|dr. László Szlávnits, LL.M.
WHEN HE IS AT WORK:
Most part of dr. Szlávnits’ time is spent on back-office advisory work: law researches, consulting with clients, drafting contracts, private deeds and court documents. Practicing litigation in Budapest or in Brussels courts. He enjoys most the time he can spend with his clients when they investigate together the key of the matter. He‘s a good listener paying his full attention to the client’s problem and approach.
dr. Szlávnits likes to work in foreign languages: you’ll receive the same high standard services in English or Italian beside his native Hungarian.
WHAT DID HE DO EARLIER?
Practically the same – though not exactly. Dr. Szlávnits prepared himself from the early years of his career to be a civil, commercial and business lawyer. He was indeed lucky enough to have two outstanding principals whom he could have learnt a lot about the real and practical advocacy. Then, in 1991, just a few years after his first call to the bar, arrived a great challenge, the Pratt & Whitney v. MALÉV Hungarian Airlines case. Then came the big company-boom with the hundreds of company formations, privatizations in the energy sector, employment and doctors’ malpractice cases…and learning, learning, practically up to-day, in Budapest, than in Dallas (Tx, USA) and at the King’s College in London.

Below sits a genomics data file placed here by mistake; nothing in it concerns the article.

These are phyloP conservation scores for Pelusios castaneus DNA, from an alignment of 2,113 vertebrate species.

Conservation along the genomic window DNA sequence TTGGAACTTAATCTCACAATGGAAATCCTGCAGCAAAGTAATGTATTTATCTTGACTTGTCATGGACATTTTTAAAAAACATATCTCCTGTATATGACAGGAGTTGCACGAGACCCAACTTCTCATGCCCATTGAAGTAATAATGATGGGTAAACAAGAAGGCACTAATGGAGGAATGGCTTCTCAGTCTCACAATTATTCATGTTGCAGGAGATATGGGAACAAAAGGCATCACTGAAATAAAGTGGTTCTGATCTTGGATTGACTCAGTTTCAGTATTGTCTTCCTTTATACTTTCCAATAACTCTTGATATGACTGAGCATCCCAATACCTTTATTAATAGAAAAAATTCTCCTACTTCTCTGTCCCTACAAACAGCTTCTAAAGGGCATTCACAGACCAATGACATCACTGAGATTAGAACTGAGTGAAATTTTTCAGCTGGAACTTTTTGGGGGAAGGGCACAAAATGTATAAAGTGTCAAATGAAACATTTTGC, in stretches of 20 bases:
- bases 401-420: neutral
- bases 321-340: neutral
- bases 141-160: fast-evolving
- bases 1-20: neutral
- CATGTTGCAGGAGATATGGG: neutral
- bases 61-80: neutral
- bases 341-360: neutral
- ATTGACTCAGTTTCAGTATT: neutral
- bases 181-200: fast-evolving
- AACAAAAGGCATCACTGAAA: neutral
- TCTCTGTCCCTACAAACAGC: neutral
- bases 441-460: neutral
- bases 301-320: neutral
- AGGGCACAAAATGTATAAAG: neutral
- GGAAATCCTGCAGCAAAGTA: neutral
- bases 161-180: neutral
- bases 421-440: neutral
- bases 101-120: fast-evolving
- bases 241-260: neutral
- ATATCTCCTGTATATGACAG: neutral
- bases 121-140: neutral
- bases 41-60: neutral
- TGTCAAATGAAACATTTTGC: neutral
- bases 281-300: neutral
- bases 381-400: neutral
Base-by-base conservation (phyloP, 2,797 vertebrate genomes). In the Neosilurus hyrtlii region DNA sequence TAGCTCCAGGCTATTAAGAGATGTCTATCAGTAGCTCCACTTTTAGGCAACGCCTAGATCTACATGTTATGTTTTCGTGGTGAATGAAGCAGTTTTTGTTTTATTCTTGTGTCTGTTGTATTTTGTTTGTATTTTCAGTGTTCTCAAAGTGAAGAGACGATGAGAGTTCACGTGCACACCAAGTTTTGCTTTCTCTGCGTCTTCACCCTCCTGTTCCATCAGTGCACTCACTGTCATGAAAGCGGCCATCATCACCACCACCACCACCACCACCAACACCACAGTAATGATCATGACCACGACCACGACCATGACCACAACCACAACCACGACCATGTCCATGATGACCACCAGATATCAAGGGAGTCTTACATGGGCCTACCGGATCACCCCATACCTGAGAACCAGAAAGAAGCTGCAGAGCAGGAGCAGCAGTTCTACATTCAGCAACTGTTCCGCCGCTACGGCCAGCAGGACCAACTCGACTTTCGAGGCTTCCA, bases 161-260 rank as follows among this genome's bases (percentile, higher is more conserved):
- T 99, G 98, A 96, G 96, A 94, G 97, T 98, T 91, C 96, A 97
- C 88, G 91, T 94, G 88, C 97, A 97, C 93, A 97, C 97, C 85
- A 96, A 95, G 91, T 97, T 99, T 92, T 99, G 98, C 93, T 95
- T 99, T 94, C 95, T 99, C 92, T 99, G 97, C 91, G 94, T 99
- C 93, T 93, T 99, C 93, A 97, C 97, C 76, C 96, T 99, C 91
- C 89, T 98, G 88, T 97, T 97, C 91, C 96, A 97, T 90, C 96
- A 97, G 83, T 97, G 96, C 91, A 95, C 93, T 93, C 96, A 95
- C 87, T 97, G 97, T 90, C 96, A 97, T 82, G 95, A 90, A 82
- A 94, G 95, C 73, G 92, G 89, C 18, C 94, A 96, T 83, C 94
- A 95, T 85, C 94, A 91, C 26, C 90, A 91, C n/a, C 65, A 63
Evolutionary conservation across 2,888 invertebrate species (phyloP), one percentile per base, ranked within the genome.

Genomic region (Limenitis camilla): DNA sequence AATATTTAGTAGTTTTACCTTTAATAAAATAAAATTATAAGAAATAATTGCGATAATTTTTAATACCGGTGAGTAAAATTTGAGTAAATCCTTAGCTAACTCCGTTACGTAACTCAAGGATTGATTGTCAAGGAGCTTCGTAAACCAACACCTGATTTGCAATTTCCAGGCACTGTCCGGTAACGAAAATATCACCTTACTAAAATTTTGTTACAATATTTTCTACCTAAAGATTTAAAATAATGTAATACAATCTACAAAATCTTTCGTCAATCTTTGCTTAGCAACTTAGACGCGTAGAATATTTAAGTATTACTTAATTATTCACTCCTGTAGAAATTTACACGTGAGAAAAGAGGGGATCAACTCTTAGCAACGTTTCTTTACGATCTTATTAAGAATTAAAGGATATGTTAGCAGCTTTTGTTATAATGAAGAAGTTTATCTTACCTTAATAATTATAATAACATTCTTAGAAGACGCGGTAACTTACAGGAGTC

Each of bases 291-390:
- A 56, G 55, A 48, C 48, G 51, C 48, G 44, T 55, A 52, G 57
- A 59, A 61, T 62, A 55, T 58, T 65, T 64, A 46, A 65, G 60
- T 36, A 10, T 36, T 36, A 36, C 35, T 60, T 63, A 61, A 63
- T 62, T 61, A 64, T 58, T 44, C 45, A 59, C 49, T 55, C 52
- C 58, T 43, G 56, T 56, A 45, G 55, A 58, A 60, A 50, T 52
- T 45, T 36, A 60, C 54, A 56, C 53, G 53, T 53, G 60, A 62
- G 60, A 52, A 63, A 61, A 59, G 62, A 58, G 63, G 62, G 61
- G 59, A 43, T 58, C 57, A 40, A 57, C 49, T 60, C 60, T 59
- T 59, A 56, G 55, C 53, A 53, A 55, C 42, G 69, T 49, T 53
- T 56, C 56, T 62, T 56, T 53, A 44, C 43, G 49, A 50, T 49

WHAT DOES HE DO OUTSIDE OFFICE?
Dr. Szlávnits is a good lecturer, often speaking at seminars about topics falling to his expertise. He teaches European companies law at his Alma Mater, the ELTE Law School (Budapest) since 2001. Besides he often sits as panel member (so called censor) at the bar exams organized by the Ministry of Justice.
BUT HOW COMES MUSIC HERE, FOR GOD’S SAKE?
There’re lawyers who cannot speak about anything but law even in the bedroom. Dr. Szlávnits isn’t like that he has at least two lives. The other one is music and Italy. He adores Puccini and Verdi. You’ll be surprised: when it comes for a few minutes break he sits by his piano at the office to play for his clients. After all, lawyers are not banned from being music-lovers, are they?